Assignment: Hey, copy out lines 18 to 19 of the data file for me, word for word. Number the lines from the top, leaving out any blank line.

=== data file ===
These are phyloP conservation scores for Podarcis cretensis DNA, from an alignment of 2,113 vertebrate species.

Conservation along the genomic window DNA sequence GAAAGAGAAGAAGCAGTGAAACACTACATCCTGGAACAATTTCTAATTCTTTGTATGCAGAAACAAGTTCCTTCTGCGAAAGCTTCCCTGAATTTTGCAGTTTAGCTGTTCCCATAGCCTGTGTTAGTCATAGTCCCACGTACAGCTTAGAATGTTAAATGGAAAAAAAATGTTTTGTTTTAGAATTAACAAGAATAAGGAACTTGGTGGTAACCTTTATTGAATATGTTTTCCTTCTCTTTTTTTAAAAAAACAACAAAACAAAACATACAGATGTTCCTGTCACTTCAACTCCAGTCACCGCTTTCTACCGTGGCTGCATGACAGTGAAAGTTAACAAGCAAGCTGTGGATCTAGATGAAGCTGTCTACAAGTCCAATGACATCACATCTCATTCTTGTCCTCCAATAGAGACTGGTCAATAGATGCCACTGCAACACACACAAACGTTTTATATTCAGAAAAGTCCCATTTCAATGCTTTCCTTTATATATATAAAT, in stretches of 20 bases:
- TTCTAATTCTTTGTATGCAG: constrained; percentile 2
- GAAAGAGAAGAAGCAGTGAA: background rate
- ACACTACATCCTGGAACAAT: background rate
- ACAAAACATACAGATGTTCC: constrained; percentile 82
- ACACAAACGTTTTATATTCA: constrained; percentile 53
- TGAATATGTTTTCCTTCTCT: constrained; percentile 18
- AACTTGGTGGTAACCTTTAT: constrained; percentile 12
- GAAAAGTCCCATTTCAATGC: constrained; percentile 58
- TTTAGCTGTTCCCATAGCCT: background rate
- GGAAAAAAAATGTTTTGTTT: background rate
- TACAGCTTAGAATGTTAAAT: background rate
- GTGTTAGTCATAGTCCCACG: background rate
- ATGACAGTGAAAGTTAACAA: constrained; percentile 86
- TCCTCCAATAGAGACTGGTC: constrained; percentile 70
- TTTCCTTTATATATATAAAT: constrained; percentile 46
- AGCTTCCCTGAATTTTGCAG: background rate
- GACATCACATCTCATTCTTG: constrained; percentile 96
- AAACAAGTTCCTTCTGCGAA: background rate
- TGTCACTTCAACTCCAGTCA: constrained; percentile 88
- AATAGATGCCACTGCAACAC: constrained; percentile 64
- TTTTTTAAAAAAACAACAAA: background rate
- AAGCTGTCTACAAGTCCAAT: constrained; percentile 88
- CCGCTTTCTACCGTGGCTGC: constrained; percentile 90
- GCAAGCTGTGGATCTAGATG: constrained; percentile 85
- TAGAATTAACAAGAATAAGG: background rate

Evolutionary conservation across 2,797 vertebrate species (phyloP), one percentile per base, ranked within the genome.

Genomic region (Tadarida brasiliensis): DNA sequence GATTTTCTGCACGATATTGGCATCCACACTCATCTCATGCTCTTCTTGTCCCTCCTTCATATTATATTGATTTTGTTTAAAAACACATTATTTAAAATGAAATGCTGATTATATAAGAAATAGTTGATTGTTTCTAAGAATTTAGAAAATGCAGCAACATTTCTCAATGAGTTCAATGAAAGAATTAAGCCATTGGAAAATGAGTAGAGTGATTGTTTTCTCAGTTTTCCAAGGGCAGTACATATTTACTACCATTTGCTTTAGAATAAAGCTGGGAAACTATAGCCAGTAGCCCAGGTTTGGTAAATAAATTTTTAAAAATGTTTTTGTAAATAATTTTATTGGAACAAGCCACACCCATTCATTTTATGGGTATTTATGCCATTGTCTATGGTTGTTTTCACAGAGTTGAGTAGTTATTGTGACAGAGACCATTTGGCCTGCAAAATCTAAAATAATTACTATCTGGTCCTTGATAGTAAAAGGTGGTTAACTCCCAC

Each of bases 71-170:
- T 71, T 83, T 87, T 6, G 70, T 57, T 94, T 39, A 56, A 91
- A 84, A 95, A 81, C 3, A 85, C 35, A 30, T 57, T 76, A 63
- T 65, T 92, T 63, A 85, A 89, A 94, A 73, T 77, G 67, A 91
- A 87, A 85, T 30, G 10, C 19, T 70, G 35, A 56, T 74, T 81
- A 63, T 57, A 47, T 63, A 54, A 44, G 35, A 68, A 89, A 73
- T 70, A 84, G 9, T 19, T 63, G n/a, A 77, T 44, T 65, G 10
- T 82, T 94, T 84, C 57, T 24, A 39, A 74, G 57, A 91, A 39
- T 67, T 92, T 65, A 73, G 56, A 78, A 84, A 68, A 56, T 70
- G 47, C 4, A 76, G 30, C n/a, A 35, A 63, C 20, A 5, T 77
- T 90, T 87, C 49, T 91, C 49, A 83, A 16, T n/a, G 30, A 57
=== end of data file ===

- AGCTTCCCTGAATTTTGCAG: background rate
- GACATCACATCTCATTCTTG: constrained; percentile 96